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Monday 26 November 2018

Welcome to RM707, our newly configured spatial audio lab! The loudspeaker installation here allows us to pan sounds around in full surround sound, using a system known as ambisonics. One of the major drawbacks to traditional surround sound formats (5.1, 7.1 etc.) is that they’re channel based, meaning that the loudspeakers have to orientated in a particular way (to ITU specifications) and when mixing audio around there are a very limited number of positions to work with. Ambisonics allows us to decode audio to any loudspeaker configuration, including loudspeakers positioned at different heights, as well as being able to pan sounds to positions in space rather than just to particular channels.

The system

To drive our system we have a Windows PC with PCI MADI card installed, connected to two Ferrofish 16 channel AD/DA Convertors, giving us a maximum channel count of 32. For loudspeakers we have 32 Genelec 8020c’s, along with 4 Genelec 7050c subwoofers.

Loudspeakers are positioned in 3 rings of 8, at 3 different heights, totalling 24. The 25th channel is used for the speaker directly above the listening position (known as the “God channel”). The remaining channels 25-30 are currently unused, with 31 and 32 being used for subwoofers.

Using the Digital Audio Workstation (DAW) Reaper we are able to configure the output channels as we wish, something that you’re not able to do in the large majority of DAWs. To utilise ambisonics we need a decoder on the master channel that handles the playback based on the positional data of our loudspeakers, as well as an encoder on any audio tracks to allow it to be panned around.


The decoder

For our channel count of 25 loudspeakers we can use a maximum ambisonic order of 3rd order. This accepts audio encoded in 3rd order (16 channels) and outputs it to our array. Using higher orders increases both positional accuracy and the size of the listening sweet spot.

The decoder we’re using is ambiX v0.2.8 built by Matthias Kronlachner with a configuration file that has been generated using a Matlab script produced by the Ambisonic Decoder Toolbox written by Aaron J. Heller. The script accepts loudspeaker positions as inputs (XYZ coordinates that are converted to radius, azimuth and elevation values) and outputs a configuration file for any ambisonics order or channel convention.


The decoder uses an approach called “All Around Ambisonic Decoding” or AllRAD. This works by producing a decoder for a regular array using a large number of virtual speakers (around 5000) and then mapping them to the real loudspeaker array using Vector-Based Amplitude Panning (VBAP).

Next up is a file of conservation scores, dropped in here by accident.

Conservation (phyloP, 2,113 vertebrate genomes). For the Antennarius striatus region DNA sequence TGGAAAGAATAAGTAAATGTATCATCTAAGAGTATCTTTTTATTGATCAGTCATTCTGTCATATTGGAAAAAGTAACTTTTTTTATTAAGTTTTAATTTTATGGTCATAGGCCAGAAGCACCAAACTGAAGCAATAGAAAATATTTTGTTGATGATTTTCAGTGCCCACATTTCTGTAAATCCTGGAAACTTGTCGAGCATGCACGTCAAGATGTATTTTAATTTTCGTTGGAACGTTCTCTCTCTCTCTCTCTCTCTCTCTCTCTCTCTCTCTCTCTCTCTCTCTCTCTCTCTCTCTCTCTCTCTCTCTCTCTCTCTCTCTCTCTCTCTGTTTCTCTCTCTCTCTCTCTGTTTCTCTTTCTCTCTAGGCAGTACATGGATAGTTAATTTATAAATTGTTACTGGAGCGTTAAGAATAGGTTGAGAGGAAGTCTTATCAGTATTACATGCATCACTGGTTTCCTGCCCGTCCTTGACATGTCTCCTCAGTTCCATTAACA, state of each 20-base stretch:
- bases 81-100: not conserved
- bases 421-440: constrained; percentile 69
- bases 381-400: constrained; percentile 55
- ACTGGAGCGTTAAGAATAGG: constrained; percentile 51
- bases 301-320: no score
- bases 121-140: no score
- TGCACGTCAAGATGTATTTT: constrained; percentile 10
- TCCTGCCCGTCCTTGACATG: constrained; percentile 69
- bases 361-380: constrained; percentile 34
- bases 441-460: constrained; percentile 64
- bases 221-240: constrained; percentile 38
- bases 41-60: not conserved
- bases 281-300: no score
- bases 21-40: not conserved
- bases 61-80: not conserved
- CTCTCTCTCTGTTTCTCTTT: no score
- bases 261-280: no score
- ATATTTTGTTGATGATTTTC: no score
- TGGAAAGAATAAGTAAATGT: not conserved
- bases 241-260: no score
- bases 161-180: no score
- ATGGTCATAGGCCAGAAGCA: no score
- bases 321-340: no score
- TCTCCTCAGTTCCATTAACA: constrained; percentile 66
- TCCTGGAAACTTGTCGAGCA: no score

In the image below the regular array created using virtual loudspeakers can be seen as circular black dots. The areas between each of them is joined up to create triangular tessellations, which are used to compute the VBAP gains for the real speaker array. The black squares represent the locations of the real loudspeakers.


Plots produced by Aaron’s Matlab script give us an indication of how good the reproduction will be. There are two important factors in ambisonics that we can use to do this, RV and RE.

  • RV – The velocity localization vector. This is the vector sum of the signals from the loudspeakers, it predicts low-frequency localisation (< ~800 Hz) based on Inter-aural Time Difference (ITD). If this value is equal to or close to 1, sounds will be precisely located.
  • RE – The energy localization vector. This is the vector sum of the squares of the signals from the loudspeakers, it predicts mid-frequency localisation (> ~1200 Hz) based on Inter-aural Level Difference (ILD). If this value is equal to or close to 1, sounds will be precisely located.

For both RE and RV we can analyse the following factors:

  • The magnitude of the vector, which indicates the quality or compactness of the phantom images in a particular direction.
  • Angular error – The angle between the real direction and RV or RE.
  • The direction difference (angle) between RV and RE, if these align then positional resolution will be good.
  • Pressure and Energy gains, which correspond to perceived loudness at low and mid/high frequencies.

The plots below show angular error for both RV and RE:


The plot shows that for our setup angular error is low (good positional resolution) between -20 and +40 degrees, with a gap between +50 and +80 degrees. In future we may be able to increase the resolution in this area by adding in an additional 4 loudspeakers above the listening position. Below -20 degrees the angular error is high due to a lack of loudspeakers below the listening position.

Due to the nature of ambisonics we are easily able to decode to any standardised format such as stereo or 5.1, as well as decoding to binaural for use with headphones. In future we may wish to increase the channel count (possibly introducing four speakers above the listening position rather than only 1) which can be achieved by generating a new decoder configuration file.


We are able to use any 3rd order encoder with this system, most notably O3A by Blue Ripple Sound. Alternatives include the encoder bundled with the ambiX decoder, and Bruce Wiggins’s WigWare plugins. These encoders allow us to pan individual sounds to any location in space, based on azimuth and elevation values.


The next stage of development for this facility is integration with VR, to have spatial audio in virtual reality has the potential to dramatically enhance immersion. Stay tuned for more on this in the future!

This article was originally published on the Solent Acoustics blog. Solent Acoustics are a professional acoustics consultancy based at Solent University that originally span off from the Media Technology programme. We still work together extremely closely on our academic provision, professional outreach and involvement with industry bodies.